This claim stems from 2017 when a small number of individuals who previously worked as qualified paramedics in the defence forces had their pay increased in line with HSE terms and conditions. These increases were very confined and conditional on having spent time working as a qualified paramedic in the army or naval service.
Due to his length of service, the complainant has been on the maximum point on his pay scale since the 1980s. The complainant’s service, and indeed this issue related to increments, pre-dates the establishment of the current pay scale which came into existence in 1997. This “new” pay scale contained a retrospective element to account for productivity and qualifications. For this reason, the respondent was reluctant to examine a grievance related to a pay scale that pre-exists the current pay scale and which has no relevance to the current arrangement. They argued that the 1997 agreement addressed all collective pay issues and must be seen as a “Rubicon” that should not be traversed.
The management side referred to what they described as the “predominant” Labour Court decision on incremental pay for paramedics issued in December 2006. They argued that it is not possible to address an issue that occurred regarding a pay scale prior to the existence of the HSE in 2005. The complainant was on the maximum point of the ambulance personnel pay scale before the establishment of the HSE.
Management said that the claim presents a challenge for them to address, because the issue goes back so far and records are difficult to locate. Payroll records prior to the existence of the HSE are no longer available and other data has been destroyed in keeping with data protection legislation.
In conclusion, the management side submitted that the complainant has suffered no actual loss as he was correctly paid for many years prior to the 1997 national agreement on ambulance pay. On the date of this hearing, the complainant was just about to retire and it is the respondent’s case that he has suffered no loss of pensionable pay, as a result of the rule governing pensionable pay based on the best of three years out of 10. As the 1997 agreement was intended to address all outstanding matters related to pay scales, they argued that this claim should not be upheld.
Findings and Conclusions:
I have considered the submissions of both sides in relation to the validity or otherwise of the complainant’s case that he suffered a loss of earnings as a result of being placed on the lowest point on the incremental pay scale when he joined the organisation in 1982.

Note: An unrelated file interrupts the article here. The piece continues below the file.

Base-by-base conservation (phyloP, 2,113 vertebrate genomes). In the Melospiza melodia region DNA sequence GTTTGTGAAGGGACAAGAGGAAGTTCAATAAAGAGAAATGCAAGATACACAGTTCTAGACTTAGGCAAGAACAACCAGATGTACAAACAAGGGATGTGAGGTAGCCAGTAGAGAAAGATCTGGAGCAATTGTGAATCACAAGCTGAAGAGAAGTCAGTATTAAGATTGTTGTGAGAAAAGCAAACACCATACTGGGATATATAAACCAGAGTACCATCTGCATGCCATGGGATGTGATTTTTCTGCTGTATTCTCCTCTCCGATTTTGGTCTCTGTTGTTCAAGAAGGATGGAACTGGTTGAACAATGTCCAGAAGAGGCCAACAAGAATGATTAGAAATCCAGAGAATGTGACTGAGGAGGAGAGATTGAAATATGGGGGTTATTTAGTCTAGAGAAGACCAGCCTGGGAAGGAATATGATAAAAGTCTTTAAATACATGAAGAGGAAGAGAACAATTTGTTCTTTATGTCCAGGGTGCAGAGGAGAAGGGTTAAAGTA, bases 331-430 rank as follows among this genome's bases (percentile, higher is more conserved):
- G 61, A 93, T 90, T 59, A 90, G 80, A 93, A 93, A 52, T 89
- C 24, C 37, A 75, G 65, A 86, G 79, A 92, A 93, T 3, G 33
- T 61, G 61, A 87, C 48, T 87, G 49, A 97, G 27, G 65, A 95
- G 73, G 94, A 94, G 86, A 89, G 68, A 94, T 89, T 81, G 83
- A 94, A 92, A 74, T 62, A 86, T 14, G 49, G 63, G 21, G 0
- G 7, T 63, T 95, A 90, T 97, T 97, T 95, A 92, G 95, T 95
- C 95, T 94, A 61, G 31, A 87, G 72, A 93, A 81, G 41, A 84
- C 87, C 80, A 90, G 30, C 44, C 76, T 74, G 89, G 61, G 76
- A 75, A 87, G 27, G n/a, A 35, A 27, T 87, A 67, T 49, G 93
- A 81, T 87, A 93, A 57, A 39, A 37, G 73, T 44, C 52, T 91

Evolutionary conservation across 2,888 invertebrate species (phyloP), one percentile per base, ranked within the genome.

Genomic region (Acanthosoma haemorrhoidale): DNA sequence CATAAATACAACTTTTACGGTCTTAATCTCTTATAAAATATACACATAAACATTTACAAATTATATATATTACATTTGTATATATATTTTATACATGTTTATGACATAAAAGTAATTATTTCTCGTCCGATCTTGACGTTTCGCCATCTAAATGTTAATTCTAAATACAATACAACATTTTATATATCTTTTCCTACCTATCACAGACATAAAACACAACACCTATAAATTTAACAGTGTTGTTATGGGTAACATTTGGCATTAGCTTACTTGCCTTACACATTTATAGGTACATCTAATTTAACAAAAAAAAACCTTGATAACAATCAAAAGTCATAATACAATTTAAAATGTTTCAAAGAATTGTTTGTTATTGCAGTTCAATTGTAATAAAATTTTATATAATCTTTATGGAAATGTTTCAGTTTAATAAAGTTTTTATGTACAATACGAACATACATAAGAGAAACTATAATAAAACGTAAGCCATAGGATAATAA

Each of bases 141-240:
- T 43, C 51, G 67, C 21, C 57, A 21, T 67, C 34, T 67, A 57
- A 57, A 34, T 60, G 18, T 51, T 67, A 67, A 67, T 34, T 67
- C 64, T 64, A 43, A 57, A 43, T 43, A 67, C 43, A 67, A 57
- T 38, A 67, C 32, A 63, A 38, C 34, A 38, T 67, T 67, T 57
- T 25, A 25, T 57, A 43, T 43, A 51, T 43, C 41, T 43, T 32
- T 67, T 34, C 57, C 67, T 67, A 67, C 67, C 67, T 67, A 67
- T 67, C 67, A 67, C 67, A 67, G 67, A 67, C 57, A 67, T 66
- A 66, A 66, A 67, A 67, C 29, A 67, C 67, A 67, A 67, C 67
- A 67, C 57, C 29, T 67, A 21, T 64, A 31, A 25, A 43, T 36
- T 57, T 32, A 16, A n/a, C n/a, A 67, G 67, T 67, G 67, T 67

Clearly, this problem is considerably outside the standard time limit for submitting a grievance. As a result, it is difficult, if not impossible for the management side, or any one else, to determine the scale of the loss suffered by the complainant. It is apparent that he did suffer some loss between 1982 and 1990. It is also apparent that, when he reached the top point of the incremental scale in 1990, the loss ended, and it is therefore confined to those eight years and the difference in his hourly rate during that time-frame. I am satisfied that there is no disadvantage to the complainant’s pensionable pay as a result of this historic situation.
I note that an agreement was reached between SIPTU and the respondent organisation in 1997, which contained a provision that all pay scale anomalies were resolved with the establishment of a new pay scale at that time. I also accept however that the complainant said that he was not aware that he was on the incorrect point on the scale until around 2017.
Section 13 of the Industrial Relations Acts, 1969 requires that I make a recommendation in relation to the dispute.
At the hearing, it was apparent that both sides were open to a reasonable proposal that would resolve this issue for the complainant. I therefore recommend that the respondent pays the complainant a once-off lump sum of €6,000 as compensation for his loss of earnings between 1982 and 1990 and that he should accept this recommendation in full and final settlement of this past grievance.
Workplace Relations Commission Adjudication Officer: Catherine Byrne
Incremental pay scale